Tuesday, 3 June 2008

Why we failed

The Catholic Herald have presented an excellent article on why the Church and the pro-life movement failed to make any difference with the HFE Bill. He says that the movement failed because it allowed the Bills supporters to define the terms of the debate.

Again question has to be made to SPUC's policy on not engaging in the political process here. Haldane one of the finest philosophers in the Church said:

"Having rather abstract debates about the nature of the human person, or something of that sort, it's very unclear how those are going to deliver policy results, It's very clear how utility will"

For Haldane, the Church's failure to make a convincing case has exposed a deep flaw in British Catholicism.

"I do feel, I'm afraid, that Christians have de-intellectualised over the last few decades," he says. "The current intellectual resources that Christians have available to them are very limited. We are just not able to present very good arguments. Not that the arguments aren't there, but we don't know what they are very often or how to articulate them."

He suggests that those who have tried to defend Christianity have often appealed to sentimentality, which, he says, is a dismal gift to the likes of Richard Dawkins.

"People say: 'For all that science and technology have contributed much to the development of society and economic well-being, we must have respect for the faith perspective. When I hear the words 'we must have respect for the faith perspective' I know we're in trouble. Somebody who says that doesn't have something substantial to offer. It's trying to gain the benefits that properly belong to rigorous and serious argumentation from the residual halo that surrounds the idea of religion. That is meat to Dawkins, because it tells him that these people are on the run."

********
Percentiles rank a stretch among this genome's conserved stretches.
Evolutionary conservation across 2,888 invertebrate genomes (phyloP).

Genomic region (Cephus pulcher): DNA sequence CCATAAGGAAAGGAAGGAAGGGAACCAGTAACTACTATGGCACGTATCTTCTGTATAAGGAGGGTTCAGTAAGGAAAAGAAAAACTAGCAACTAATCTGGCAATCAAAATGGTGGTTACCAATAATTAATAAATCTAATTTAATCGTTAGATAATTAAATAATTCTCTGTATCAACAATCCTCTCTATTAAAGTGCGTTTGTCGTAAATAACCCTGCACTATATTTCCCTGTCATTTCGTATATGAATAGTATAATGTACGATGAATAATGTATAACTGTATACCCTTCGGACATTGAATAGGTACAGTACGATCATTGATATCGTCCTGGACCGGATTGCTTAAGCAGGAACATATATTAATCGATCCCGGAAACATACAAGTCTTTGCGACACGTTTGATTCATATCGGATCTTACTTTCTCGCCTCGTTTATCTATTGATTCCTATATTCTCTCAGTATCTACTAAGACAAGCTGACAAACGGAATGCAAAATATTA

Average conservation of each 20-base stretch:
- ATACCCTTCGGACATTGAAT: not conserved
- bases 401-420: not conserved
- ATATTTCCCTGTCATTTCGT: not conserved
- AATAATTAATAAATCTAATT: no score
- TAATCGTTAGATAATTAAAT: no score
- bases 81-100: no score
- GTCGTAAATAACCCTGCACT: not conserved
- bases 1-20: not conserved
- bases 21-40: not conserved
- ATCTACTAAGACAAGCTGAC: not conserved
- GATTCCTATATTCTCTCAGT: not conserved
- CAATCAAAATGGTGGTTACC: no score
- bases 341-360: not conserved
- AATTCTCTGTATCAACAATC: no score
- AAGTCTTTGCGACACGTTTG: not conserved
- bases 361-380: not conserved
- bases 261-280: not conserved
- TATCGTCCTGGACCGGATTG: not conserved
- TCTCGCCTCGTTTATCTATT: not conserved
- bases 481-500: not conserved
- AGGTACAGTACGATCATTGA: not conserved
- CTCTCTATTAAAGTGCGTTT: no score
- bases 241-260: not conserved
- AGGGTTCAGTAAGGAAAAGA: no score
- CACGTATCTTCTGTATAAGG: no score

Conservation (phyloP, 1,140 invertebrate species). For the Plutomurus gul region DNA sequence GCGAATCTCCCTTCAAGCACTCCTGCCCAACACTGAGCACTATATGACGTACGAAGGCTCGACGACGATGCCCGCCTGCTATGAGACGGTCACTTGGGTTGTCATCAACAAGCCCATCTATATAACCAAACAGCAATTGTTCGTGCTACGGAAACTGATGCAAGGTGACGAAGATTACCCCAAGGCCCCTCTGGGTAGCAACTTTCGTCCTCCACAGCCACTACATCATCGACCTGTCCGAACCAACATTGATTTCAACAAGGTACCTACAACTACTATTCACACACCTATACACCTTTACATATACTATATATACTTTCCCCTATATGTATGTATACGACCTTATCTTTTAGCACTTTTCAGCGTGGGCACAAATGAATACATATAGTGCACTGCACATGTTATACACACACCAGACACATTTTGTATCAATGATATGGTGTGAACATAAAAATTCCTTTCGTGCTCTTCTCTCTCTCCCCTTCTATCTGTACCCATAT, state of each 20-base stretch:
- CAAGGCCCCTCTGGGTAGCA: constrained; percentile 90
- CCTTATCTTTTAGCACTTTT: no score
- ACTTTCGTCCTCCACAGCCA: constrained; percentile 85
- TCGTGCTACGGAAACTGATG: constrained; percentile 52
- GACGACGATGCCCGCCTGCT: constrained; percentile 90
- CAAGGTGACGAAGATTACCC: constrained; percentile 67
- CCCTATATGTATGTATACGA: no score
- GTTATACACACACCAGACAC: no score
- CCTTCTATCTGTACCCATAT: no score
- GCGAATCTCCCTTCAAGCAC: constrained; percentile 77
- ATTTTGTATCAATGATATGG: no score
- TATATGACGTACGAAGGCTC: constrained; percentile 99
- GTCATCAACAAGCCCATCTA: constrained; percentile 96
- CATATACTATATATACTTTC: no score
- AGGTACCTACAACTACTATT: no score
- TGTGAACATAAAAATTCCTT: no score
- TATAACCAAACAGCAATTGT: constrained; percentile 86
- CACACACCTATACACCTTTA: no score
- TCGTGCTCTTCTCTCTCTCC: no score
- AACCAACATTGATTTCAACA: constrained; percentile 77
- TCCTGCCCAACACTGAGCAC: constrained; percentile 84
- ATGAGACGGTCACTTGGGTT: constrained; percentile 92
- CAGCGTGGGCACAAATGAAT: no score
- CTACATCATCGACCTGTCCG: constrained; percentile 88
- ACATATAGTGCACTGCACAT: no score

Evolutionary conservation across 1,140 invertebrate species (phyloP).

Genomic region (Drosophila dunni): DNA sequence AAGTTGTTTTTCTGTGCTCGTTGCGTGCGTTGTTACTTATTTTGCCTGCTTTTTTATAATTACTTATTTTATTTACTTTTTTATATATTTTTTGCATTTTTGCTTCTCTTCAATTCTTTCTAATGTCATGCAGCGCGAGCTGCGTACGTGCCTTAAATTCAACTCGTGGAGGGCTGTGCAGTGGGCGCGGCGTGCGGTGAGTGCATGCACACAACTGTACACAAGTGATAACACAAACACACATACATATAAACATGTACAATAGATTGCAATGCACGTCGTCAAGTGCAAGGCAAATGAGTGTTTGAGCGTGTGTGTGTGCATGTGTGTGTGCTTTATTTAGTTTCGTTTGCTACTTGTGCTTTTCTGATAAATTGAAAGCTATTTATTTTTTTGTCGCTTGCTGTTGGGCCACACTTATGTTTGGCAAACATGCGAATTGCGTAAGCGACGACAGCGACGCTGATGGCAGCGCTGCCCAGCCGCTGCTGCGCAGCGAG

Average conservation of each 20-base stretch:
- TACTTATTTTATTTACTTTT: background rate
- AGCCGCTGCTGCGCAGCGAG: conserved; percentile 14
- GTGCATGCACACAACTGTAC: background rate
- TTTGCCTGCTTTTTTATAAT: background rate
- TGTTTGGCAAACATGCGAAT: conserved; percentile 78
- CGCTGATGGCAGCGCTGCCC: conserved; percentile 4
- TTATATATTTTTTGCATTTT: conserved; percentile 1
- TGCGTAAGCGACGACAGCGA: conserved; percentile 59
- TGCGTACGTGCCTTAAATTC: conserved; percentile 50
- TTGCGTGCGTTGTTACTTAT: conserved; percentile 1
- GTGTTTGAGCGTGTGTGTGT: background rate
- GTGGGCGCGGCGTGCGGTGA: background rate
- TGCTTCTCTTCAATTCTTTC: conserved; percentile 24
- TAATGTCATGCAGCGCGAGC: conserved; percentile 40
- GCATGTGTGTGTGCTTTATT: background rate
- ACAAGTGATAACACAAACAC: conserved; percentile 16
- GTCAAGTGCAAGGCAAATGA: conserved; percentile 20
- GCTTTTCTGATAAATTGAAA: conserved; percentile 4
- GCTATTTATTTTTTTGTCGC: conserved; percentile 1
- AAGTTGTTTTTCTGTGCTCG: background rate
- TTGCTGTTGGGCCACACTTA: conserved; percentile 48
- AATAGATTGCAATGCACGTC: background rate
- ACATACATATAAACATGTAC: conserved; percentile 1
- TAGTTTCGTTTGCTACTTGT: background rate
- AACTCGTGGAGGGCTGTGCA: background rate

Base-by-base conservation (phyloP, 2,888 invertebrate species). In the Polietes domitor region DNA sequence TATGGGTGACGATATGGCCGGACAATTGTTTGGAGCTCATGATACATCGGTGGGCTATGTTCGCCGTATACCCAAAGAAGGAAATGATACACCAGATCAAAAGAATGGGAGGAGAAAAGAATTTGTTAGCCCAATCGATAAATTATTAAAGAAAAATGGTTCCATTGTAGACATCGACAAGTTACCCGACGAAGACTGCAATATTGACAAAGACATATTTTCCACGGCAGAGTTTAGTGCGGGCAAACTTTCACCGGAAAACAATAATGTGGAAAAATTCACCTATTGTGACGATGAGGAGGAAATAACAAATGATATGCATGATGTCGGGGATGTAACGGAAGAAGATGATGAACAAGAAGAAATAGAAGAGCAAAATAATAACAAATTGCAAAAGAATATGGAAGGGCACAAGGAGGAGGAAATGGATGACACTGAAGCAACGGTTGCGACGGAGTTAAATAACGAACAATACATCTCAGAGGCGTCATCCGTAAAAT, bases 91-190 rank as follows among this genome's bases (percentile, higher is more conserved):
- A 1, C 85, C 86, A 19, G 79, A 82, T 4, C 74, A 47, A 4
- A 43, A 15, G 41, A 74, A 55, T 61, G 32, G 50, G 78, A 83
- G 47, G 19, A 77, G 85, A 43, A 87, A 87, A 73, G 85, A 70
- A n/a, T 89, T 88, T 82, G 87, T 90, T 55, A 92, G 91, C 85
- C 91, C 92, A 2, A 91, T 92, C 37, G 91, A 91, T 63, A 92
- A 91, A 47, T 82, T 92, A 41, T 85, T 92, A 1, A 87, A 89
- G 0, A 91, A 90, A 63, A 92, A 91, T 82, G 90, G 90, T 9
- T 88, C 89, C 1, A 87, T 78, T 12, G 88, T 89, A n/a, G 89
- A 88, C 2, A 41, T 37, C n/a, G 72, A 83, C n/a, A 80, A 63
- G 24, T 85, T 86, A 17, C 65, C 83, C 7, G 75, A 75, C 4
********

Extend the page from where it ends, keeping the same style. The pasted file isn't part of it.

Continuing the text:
Make no mistake about it, this bill should be a wake up call to us all and if we don't start engaging in the debate, we're in trouble.

1 comment:

Anonymous said...

faith perspective - eugh! Haldane is right.

But of course, the arguments are all on our side, it's just that we don't present them coherently, or we make holes in them by campaigning for compromises. Remember the ten people in an eight person lifeboat thing they probably made you talk about in RE? Do you chuck someone out to be sure of rescuing the rest? No.

The arguments are tight, coherent and convincing - but any whose proponents appear to hold it only theoretically is not going to convince many people.

We have to argue and act consistently. We will probably only ever get compromises. But we must always always argue consistently, and thus never promote anything that is not in line with what we argue.

And between times keep the lonely elderly company and babysit for single mothers and offer housing and work to women under pressure to abort etc.